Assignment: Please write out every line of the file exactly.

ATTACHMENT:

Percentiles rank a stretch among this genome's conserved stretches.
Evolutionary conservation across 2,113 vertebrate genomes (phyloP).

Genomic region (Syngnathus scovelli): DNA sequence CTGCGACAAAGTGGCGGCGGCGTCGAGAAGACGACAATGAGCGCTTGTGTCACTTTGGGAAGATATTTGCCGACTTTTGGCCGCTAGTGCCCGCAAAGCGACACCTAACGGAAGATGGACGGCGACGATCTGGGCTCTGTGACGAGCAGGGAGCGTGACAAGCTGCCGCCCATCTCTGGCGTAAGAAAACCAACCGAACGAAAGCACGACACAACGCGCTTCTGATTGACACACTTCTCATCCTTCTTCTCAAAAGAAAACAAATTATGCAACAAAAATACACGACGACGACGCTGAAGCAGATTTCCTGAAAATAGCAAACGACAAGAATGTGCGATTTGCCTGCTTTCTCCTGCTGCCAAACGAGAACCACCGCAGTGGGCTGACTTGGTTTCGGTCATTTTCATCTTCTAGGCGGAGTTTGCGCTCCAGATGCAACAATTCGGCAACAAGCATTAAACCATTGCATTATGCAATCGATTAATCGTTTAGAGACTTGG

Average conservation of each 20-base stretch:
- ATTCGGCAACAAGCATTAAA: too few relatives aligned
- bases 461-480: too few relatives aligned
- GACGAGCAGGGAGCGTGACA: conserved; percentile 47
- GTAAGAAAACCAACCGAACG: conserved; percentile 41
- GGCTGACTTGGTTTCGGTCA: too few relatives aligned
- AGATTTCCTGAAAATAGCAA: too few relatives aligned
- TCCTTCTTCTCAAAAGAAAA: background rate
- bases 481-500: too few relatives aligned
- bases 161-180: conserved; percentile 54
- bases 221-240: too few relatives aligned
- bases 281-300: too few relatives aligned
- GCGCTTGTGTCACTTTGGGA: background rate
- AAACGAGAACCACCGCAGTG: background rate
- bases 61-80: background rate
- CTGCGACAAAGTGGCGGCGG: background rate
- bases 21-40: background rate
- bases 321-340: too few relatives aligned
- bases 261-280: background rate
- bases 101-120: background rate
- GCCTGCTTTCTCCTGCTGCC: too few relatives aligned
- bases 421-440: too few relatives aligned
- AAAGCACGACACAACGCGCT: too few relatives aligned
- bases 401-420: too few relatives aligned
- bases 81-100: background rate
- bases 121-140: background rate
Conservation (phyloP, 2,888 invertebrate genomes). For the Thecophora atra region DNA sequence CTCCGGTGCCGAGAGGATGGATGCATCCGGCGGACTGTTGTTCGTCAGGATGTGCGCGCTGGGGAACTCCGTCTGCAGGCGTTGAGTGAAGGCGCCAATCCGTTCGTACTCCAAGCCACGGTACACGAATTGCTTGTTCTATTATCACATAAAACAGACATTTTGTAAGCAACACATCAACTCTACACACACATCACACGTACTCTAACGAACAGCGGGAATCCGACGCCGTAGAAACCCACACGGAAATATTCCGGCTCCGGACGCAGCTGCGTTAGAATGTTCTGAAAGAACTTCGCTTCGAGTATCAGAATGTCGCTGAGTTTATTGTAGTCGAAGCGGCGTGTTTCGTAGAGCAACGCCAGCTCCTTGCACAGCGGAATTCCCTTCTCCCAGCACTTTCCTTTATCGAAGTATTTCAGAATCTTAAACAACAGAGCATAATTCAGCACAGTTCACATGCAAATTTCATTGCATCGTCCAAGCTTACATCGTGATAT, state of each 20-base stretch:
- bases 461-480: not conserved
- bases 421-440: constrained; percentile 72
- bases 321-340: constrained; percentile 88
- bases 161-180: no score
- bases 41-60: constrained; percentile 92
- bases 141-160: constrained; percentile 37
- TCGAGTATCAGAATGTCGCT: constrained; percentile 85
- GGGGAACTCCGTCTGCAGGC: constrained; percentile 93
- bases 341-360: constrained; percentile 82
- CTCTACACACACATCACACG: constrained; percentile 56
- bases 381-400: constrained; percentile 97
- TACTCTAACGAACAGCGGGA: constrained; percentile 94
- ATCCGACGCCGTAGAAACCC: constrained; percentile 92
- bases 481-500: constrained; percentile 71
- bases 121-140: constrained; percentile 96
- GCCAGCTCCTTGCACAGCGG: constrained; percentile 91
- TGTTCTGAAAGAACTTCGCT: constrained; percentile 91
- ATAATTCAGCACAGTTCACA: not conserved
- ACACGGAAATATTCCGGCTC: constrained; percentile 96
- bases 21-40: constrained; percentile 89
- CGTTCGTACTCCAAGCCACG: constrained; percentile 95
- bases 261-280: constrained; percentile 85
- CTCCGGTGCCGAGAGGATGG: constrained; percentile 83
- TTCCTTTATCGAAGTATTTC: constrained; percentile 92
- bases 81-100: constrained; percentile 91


Percentiles rank a stretch among this genome's conserved stretches.
Evolutionary conservation across 2,113 vertebrate genomes (phyloP).

Genomic region (Syngnathus scovelli): DNA sequence CTGCGACAAAGTGGCGGCGGCGTCGAGAAGACGACAATGAGCGCTTGTGTCACTTTGGGAAGATATTTGCCGACTTTTGGCCGCTAGTGCCCGCAAAGCGACACCTAACGGAAGATGGACGGCGACGATCTGGGCTCTGTGACGAGCAGGGAGCGTGACAAGCTGCCGCCCATCTCTGGCGTAAGAAAACCAACCGAACGAAAGCACGACACAACGCGCTTCTGATTGACACACTTCTCATCCTTCTTCTCAAAAGAAAACAAATTATGCAACAAAAATACACGACGACGACGCTGAAGCAGATTTCCTGAAAATAGCAAACGACAAGAATGTGCGATTTGCCTGCTTTCTCCTGCTGCCAAACGAGAACCACCGCAGTGGGCTGACTTGGTTTCGGTCATTTTCATCTTCTAGGCGGAGTTTGCGCTCCAGATGCAACAATTCGGCAACAAGCATTAAACCATTGCATTATGCAATCGATTAATCGTTTAGAGACTTGG

Average conservation of each 20-base stretch:
- ATTCGGCAACAAGCATTAAA: too few relatives aligned
- bases 461-480: too few relatives aligned
- GACGAGCAGGGAGCGTGACA: conserved; percentile 47
- GTAAGAAAACCAACCGAACG: conserved; percentile 41
- GGCTGACTTGGTTTCGGTCA: too few relatives aligned
- AGATTTCCTGAAAATAGCAA: too few relatives aligned
- TCCTTCTTCTCAAAAGAAAA: background rate
- bases 481-500: too few relatives aligned
- bases 161-180: conserved; percentile 54
- bases 221-240: too few relatives aligned
- bases 281-300: too few relatives aligned
- GCGCTTGTGTCACTTTGGGA: background rate
- AAACGAGAACCACCGCAGTG: background rate
- bases 61-80: background rate
- CTGCGACAAAGTGGCGGCGG: background rate
- bases 21-40: background rate
- bases 321-340: too few relatives aligned
- bases 261-280: background rate
- bases 101-120: background rate
- GCCTGCTTTCTCCTGCTGCC: too few relatives aligned
- bases 421-440: too few relatives aligned
- AAAGCACGACACAACGCGCT: too few relatives aligned
- bases 401-420: too few relatives aligned
- bases 81-100: background rate
- bases 121-140: background rate
Conservation (phyloP, 2,888 invertebrate genomes). For the Thecophora atra region DNA sequence CTCCGGTGCCGAGAGGATGGATGCATCCGGCGGACTGTTGTTCGTCAGGATGTGCGCGCTGGGGAACTCCGTCTGCAGGCGTTGAGTGAAGGCGCCAATCCGTTCGTACTCCAAGCCACGGTACACGAATTGCTTGTTCTATTATCACATAAAACAGACATTTTGTAAGCAACACATCAACTCTACACACACATCACACGTACTCTAACGAACAGCGGGAATCCGACGCCGTAGAAACCCACACGGAAATATTCCGGCTCCGGACGCAGCTGCGTTAGAATGTTCTGAAAGAACTTCGCTTCGAGTATCAGAATGTCGCTGAGTTTATTGTAGTCGAAGCGGCGTGTTTCGTAGAGCAACGCCAGCTCCTTGCACAGCGGAATTCCCTTCTCCCAGCACTTTCCTTTATCGAAGTATTTCAGAATCTTAAACAACAGAGCATAATTCAGCACAGTTCACATGCAAATTTCATTGCATCGTCCAAGCTTACATCGTGATAT, state of each 20-base stretch:
- bases 461-480: not conserved
- bases 421-440: constrained; percentile 72
- bases 321-340: constrained; percentile 88
- bases 161-180: no score
- bases 41-60: constrained; percentile 92
- bases 141-160: constrained; percentile 37
- TCGAGTATCAGAATGTCGCT: constrained; percentile 85
- GGGGAACTCCGTCTGCAGGC: constrained; percentile 93
- bases 341-360: constrained; percentile 82
- CTCTACACACACATCACACG: constrained; percentile 56
- bases 381-400: constrained; percentile 97
- TACTCTAACGAACAGCGGGA: constrained; percentile 94
- ATCCGACGCCGTAGAAACCC: constrained; percentile 92
- bases 481-500: constrained; percentile 71
- bases 121-140: constrained; percentile 96
- GCCAGCTCCTTGCACAGCGG: constrained; percentile 91
- TGTTCTGAAAGAACTTCGCT: constrained; percentile 91
- ATAATTCAGCACAGTTCACA: not conserved
- ACACGGAAATATTCCGGCTC: constrained; percentile 96
- bases 21-40: constrained; percentile 89
- CGTTCGTACTCCAAGCCACG: constrained; percentile 95
- bases 261-280: constrained; percentile 85
- CTCCGGTGCCGAGAGGATGG: constrained; percentile 83
- TTCCTTTATCGAAGTATTTC: constrained; percentile 92
- bases 81-100: constrained; percentile 91